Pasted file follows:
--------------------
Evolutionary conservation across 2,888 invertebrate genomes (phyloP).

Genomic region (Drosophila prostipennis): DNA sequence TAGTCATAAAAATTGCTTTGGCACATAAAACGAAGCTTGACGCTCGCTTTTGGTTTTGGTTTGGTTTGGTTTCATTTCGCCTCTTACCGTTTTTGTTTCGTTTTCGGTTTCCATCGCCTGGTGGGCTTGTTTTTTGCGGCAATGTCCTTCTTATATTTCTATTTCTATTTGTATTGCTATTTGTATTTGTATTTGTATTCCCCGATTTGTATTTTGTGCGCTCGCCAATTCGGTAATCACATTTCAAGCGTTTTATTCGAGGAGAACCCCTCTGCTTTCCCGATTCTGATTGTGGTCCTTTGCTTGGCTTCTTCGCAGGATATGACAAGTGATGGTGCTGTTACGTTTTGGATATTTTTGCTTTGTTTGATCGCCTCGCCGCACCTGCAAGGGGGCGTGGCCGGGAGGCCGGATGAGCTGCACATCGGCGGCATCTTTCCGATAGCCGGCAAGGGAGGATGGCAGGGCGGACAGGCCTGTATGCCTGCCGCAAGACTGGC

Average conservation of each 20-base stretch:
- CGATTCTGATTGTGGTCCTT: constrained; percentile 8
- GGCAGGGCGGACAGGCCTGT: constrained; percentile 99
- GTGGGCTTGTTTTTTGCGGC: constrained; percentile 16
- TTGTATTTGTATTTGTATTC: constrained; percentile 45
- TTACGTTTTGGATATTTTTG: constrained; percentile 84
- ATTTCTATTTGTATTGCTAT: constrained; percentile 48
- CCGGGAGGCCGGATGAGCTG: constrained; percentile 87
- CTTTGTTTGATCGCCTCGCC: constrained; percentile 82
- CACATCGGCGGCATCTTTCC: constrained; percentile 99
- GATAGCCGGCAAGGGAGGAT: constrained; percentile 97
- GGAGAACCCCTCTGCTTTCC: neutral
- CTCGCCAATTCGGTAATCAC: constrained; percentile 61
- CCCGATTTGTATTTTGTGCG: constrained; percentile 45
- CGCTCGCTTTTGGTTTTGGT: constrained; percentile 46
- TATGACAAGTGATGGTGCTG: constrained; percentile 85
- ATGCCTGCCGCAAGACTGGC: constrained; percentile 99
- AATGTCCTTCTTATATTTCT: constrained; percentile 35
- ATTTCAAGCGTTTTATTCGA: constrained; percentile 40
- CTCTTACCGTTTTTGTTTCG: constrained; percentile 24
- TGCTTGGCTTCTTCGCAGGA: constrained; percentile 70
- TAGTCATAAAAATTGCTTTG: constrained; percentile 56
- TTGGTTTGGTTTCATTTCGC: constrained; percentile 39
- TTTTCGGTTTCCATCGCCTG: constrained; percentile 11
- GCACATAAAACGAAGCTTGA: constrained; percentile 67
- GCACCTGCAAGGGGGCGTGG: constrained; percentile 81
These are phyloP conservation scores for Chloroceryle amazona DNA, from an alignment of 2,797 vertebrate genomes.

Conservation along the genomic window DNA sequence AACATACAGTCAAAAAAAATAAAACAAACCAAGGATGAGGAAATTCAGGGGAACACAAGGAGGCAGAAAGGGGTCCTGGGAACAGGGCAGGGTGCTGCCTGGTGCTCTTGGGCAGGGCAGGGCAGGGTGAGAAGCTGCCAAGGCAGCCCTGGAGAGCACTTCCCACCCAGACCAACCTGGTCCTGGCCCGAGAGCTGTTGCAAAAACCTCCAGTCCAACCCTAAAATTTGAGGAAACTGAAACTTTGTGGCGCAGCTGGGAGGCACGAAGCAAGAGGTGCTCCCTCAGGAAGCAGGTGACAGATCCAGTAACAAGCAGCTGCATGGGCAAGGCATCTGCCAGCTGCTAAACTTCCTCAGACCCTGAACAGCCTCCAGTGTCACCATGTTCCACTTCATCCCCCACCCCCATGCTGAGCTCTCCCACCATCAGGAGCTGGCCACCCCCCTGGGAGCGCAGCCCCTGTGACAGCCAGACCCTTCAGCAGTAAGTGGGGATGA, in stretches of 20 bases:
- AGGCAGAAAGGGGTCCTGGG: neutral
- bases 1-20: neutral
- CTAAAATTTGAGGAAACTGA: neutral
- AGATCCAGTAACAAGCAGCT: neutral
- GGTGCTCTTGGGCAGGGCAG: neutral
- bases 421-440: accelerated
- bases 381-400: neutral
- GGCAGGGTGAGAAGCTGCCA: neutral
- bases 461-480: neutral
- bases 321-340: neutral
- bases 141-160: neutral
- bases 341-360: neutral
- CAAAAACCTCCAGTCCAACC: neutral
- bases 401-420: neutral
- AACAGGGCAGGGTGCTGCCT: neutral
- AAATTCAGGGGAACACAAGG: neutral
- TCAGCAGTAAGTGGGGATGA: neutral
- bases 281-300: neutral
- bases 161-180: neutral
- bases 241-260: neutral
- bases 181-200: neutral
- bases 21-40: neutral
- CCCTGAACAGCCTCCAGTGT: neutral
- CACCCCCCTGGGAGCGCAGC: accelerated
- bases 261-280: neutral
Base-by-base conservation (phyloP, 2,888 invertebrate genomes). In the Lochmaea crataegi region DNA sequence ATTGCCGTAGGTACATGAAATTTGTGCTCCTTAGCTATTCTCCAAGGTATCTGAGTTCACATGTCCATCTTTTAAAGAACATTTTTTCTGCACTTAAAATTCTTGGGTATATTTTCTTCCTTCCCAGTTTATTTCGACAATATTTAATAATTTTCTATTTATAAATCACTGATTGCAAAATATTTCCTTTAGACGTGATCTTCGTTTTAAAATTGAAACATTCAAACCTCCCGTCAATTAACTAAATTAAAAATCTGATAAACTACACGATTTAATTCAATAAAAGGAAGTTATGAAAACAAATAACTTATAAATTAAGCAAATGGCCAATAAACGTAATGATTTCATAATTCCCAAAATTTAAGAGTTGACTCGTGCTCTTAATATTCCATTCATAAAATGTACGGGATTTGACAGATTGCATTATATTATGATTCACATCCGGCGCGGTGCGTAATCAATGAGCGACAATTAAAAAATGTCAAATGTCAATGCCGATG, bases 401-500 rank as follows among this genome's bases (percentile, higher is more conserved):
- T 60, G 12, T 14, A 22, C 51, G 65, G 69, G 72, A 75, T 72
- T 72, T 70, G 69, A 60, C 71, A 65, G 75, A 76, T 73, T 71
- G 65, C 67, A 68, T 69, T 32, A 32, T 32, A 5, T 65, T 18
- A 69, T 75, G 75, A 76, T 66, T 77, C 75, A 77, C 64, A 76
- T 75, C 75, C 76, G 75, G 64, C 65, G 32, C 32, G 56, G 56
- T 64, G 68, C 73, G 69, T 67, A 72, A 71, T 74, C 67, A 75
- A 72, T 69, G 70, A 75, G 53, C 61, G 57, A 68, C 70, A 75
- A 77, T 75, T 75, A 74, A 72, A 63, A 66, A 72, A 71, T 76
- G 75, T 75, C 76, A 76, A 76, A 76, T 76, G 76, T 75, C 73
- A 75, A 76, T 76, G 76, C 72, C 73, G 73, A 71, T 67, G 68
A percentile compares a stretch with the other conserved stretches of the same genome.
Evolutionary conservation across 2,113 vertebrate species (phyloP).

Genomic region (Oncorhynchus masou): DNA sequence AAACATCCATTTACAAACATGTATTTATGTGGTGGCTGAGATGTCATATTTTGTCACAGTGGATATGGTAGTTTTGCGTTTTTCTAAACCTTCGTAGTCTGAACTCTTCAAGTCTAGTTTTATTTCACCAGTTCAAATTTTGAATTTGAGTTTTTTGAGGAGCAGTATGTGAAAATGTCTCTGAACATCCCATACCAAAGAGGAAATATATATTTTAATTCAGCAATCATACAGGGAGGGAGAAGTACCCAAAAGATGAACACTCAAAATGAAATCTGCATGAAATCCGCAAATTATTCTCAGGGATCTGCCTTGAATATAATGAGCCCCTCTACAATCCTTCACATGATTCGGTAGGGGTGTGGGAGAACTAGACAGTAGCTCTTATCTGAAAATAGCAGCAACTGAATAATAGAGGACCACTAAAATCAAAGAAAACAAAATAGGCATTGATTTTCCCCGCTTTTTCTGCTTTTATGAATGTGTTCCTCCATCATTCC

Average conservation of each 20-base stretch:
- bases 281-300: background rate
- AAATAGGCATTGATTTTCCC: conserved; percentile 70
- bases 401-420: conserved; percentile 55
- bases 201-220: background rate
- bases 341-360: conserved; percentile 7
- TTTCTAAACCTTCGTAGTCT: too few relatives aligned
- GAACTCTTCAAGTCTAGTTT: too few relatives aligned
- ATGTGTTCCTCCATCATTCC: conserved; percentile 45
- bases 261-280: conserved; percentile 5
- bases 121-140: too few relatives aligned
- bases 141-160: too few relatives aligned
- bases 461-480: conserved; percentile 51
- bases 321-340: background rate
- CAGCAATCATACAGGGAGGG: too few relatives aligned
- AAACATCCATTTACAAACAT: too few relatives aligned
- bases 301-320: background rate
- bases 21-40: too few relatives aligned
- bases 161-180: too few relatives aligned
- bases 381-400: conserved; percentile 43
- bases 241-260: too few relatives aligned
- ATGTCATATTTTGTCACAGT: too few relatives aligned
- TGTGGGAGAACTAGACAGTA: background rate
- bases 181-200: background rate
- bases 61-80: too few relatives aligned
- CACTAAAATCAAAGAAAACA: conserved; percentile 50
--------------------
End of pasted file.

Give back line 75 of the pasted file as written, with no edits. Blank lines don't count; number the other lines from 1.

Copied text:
- bases 341-360: conserved; percentile 7